It took Juan Carlos Navarro a long time to try the NBA.
It didn’t take him nearly as long to determine the league wasn’t for him.
The No. 40 pick in the 2002 draft, he finally signed with the Grizzlies in 2007. But after only one season as a backup guard in Memphis, he returned to Europe.
Now, his standout career in Spain is ending.
The club hereby announces that Juan Carlos Navarro shall be forming part of its basketball structure from the 2018/19 season, as established in the contract signed in September 2017, now that he has retired from active sporting duty.
Most NBA fans will never realize how talented Navarro was. He was a good score-first point guard at a time many teams still wanted a more-traditional point guard. Unhappy on a losing team in a foreign country, he didn’t try to find a workable solution.
Instead, he starred in Spain, out of sight of American fans – except international competitions, where he reminded everyone how good he was.
We should appreciate Navarro’s impressive career. We can also wonder about the “what if?” surrounding him and the NBA.
Tom Chambers, who starred with the Seattle SuperSonics and Phoenix Suns, has been charged with assault after a confrontation at a Scottsdale, Ariz., restaurant in April.
Witnesses told police the other patron, Alexander Bergelt, began to take verbal jabs at Tom including, “You’re not sh*t,” “You’re tall and scrawny” and “Look at your big head.”
Tom told police the final straw came when Bergelt said, “Your mom should have killed you when you came out of the womb as ugly as you are, your arms are skinny, your chest is this. Your belly is big.”
Tom admits he “absolutely put hands on [Alexander]” but never punched him. Tom says he was trying to get Alexander to “show respect.”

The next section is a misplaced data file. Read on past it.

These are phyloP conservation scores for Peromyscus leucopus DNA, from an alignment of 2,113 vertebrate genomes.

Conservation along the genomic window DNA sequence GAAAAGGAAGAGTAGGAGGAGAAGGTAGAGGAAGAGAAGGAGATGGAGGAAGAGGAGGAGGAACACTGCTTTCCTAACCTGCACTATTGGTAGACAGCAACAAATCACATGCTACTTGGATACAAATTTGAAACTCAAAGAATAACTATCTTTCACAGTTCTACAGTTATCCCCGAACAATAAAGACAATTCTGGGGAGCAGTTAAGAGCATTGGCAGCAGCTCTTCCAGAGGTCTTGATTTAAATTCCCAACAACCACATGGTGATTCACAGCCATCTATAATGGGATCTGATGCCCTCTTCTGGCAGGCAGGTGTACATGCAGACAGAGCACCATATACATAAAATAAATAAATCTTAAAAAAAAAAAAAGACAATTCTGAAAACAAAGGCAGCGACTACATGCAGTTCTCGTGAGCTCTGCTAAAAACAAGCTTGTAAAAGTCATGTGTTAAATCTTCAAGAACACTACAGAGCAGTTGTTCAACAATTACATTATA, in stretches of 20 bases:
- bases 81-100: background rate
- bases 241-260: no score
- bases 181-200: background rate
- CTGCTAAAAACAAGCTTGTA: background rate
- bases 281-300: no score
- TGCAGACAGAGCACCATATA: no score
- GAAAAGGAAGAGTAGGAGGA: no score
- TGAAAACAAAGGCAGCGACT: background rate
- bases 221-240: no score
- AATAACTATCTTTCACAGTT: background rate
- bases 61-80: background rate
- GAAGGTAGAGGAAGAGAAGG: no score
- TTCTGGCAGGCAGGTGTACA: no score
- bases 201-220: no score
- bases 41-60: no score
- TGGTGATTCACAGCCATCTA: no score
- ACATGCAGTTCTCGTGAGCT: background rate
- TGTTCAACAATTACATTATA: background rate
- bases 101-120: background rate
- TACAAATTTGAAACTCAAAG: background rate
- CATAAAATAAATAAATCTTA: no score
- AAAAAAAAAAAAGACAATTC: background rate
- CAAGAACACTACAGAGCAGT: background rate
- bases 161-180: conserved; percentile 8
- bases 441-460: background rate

Alexander told police a different story — saying Chambers came at him from across the bar, grabbed him by the throat and threw him backwards.
Bergelt is 22. Chambers is 59.
J.J. Redick, his wife Chelsea and sister-in-law Kylee took a chauffeured car in New York recently.
According to the 76ers guard, Kylee spotted a person in the back. The trio had the driver pull over and exited.
Redick on The J.J. Redick Podcast:
I’m like, “Sir, I think there’s a person in your backseat.” And so he lifts the blanket up, but like towards the window, so that the blanket is facing up, so we couldn’t see, because we were on the sidewalk – perpendicular to the car, not behind the car. And he’s like “No, there’s nothing in here. There’s nothing in here.” And he closes the blanket back. And then he closes the trunk. And as he’s walking around to the front seat, a head pops up.
No, this is not funny. There’s a back of a female’s head. She’s blonde hair. There’s a ponytail. And based on the size of the box or cage that this person is in, it’s either a very small human or a child. And I’m like, “We all saw it, right?” So, he drives off.
She’s like, “No. The reason I said there was a person is because I saw movement in my peripheral, out of my right eye. So I turned around, and the blanket was moving. So when I looked back, half of a human face came out of the blanket.” She said, “I saw a woman’s eyes, woman’s face, woman’s blonde hair.”
That’s pretty scary.
Redick said he called the car agency and the police and that his wife planned to call the FBI.
Hopefully, this wasn’t kidnapping, human trafficking or something like that. But it sure sounds as if it warrants investigation.